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Mahuta remains coy on sending lethal aid to Ukraine military

Foreign Affairs Minister Nanaia Mahuta has refused to confirm whether or not New Zealand is prepared to provide Ukraine's military with lethal aid.

- POOL -  Foreign Affairs Minister Nanaia Mahuta during the post-Cabinet press conference with Prime Minister Jacinda Ardern, Parliament, Wellington. 07 March, 2022.  NZ Herald photograph by Mark Mitchell
Foreign Affairs Minister Nanaia Mahuta. Photo: Pool / NZME

Ukraine's foreign minister has said he has travelled to NATO HQ in Brussels to discuss one thing: "Weapons, weapons, weapons."

Last night, a NATO meeting of foreign ministers addressed the Russian invasion of Ukraine.

Speaking before the meeting, NATO secretary general Jens Stoltenberg said international order must be defended.

"In recent weeks, [the] Ukrainian army and the entire Ukrainian nation has demonstrated that we know how to fight, we know how to win but without sustainable and sufficient supply of all weapons requested by Ukraine these wins will be accompanied with enormous sacrifices," Stoltenberg said.

Foreign Minister Nanaia Mahuta, who was on a virtual call with Nato foreign ministers last night, told Morning Report New Zealand is limited in terms of the support it can give as part of a multilateral approach.

"We will take a multilateral approach to tackle a range of fronts of this unjust, illegal and unprovoked war that does include military support, that does include humanitarian aid, it includes bringing perpetrators to account at the International Criminal Court and it also includes intelligence and logistical support.

"We're very mindful as an international community that the backbone of the Ukrainian army are civilians so they will need also to be trained in the modern military equipment that they are asking for."

Mahuta said Ukraine's foreign minister had not approached New Zealand directly to ask for lethal military aid but instead spoke generally to countries offering support.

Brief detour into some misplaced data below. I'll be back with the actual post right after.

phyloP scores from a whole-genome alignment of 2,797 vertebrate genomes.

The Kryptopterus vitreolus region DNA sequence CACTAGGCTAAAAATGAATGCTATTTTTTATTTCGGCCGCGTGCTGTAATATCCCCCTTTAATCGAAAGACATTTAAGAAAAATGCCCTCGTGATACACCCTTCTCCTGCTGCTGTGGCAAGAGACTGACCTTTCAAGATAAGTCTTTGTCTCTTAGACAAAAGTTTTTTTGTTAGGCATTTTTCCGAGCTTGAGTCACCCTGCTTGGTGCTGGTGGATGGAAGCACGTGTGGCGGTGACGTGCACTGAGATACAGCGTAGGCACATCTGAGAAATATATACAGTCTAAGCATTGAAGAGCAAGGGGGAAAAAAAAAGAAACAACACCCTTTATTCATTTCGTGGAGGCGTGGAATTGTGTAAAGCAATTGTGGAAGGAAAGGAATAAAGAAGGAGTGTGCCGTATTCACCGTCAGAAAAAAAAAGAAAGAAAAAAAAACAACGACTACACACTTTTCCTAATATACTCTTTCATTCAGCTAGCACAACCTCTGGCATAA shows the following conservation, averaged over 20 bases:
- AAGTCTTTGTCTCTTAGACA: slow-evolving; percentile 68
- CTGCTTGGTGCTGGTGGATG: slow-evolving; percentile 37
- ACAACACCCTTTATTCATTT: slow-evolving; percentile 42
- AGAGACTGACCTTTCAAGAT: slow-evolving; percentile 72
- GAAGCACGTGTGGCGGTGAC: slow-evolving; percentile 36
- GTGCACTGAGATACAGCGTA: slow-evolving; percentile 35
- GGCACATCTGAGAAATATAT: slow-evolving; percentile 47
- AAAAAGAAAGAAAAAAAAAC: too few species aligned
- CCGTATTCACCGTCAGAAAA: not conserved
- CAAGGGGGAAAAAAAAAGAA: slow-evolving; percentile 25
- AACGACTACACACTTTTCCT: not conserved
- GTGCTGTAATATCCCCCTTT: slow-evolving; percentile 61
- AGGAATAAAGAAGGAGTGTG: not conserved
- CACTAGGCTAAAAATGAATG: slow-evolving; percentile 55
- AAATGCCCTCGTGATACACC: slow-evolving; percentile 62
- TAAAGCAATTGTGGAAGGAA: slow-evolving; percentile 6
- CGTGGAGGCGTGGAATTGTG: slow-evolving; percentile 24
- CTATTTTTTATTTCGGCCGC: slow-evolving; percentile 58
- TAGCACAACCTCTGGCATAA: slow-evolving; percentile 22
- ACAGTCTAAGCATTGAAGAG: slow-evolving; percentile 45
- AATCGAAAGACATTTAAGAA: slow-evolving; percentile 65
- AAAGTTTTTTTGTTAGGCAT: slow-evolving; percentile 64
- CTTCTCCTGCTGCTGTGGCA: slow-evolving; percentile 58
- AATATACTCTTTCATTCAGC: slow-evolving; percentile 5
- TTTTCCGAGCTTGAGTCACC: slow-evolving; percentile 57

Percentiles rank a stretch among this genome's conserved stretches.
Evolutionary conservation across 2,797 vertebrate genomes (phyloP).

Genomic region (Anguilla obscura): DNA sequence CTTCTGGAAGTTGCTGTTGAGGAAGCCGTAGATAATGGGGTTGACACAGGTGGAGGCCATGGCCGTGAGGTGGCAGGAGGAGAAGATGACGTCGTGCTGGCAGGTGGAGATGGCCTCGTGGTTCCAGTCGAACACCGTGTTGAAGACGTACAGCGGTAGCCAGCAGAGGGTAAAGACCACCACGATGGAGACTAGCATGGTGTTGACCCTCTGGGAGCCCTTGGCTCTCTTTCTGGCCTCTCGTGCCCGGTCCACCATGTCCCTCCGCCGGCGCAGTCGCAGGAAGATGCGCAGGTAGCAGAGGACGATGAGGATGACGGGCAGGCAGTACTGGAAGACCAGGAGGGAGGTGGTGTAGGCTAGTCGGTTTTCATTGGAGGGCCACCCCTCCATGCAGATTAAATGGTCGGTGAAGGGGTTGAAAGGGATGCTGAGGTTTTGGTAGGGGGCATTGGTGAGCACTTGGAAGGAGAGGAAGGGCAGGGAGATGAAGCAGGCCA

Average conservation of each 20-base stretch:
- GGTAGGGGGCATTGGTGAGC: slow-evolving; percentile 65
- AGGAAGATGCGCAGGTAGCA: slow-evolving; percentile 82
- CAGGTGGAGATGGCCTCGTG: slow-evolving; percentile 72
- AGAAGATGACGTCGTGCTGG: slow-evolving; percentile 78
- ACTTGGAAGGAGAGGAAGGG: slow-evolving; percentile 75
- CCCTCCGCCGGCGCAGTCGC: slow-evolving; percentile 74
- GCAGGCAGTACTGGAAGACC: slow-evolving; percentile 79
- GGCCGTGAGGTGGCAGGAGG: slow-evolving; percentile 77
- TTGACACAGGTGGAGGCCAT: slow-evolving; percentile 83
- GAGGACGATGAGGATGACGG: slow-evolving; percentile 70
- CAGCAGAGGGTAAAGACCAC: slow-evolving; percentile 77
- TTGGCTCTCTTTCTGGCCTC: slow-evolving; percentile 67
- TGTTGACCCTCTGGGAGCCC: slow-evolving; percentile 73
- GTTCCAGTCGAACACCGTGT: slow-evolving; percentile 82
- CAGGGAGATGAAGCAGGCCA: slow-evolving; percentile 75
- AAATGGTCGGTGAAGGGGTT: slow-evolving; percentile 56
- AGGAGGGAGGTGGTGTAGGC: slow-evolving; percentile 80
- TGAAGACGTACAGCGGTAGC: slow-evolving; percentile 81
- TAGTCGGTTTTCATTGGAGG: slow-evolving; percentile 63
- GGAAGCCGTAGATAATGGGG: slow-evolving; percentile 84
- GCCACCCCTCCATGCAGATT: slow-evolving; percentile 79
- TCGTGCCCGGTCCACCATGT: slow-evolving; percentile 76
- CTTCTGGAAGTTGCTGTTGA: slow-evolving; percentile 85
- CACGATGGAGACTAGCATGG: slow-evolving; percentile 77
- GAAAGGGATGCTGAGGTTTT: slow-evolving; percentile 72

She said the government was not hesitating to send lethal aid but was instead weighing up how its response would work alongside that of the international community.

"The question we have to ask is what can we do to respond immediately to support an international response what do we have access to and what will make the biggest impact?

"We cannot compete with countries who are making huge pledges and have within their defence force a huge amount of assets."

Mahuta said the government was not opposed in principle to providing Ukraine with lethal aid but claimed it could more effectively assist Ukraine's efforts in other ways.

She said New Zealand was using other avenues, such as the second round of autonomous sanctions against Russia, to stand in solidarity with the international response to the war in Ukraine.

A photo shows destruction from conflict areas in Bucha, Ukraine, on 3 April, 2022.
A photo shows destruction from conflict areas in Bucha, Ukraine, on 3 April, 2022. Photo: AFP or licensors

Meanwhile, former Defence Minister Ron Mark has called on the government to to send lethal aid to Ukraine.

Mark said that in 10 years' time Europeans will look at New Zealand's current response, including sanctions, humanitarian supplies and intelligence analysts, and consider it tokenistic.

He told First Up lethal aid is the appropriate response to the innocent murder of Ukrainian people.

"Are we going to continue to do what we've done which could be seen as tokenism by the Europeans in 10 years time or are we going to provide a response that befits the deaths of those children and innocent woman and men who were murdered on the streets of Bucha?

"I think it's about time they lent in with lethal aid."

He said the Defence Force had Light Armoured Vehicles (LAVs) that could be sent to Ukraine in a similar move to Australia's decision to send repurposed Bushmaster personnel vehicles.

Mark said the last thing New Zealand needed was the world viewing the country in a poor light.

Mahuta said considerations around lethal aid would be made in time but given our geographical location there were likely more effective ways to support Ukraine.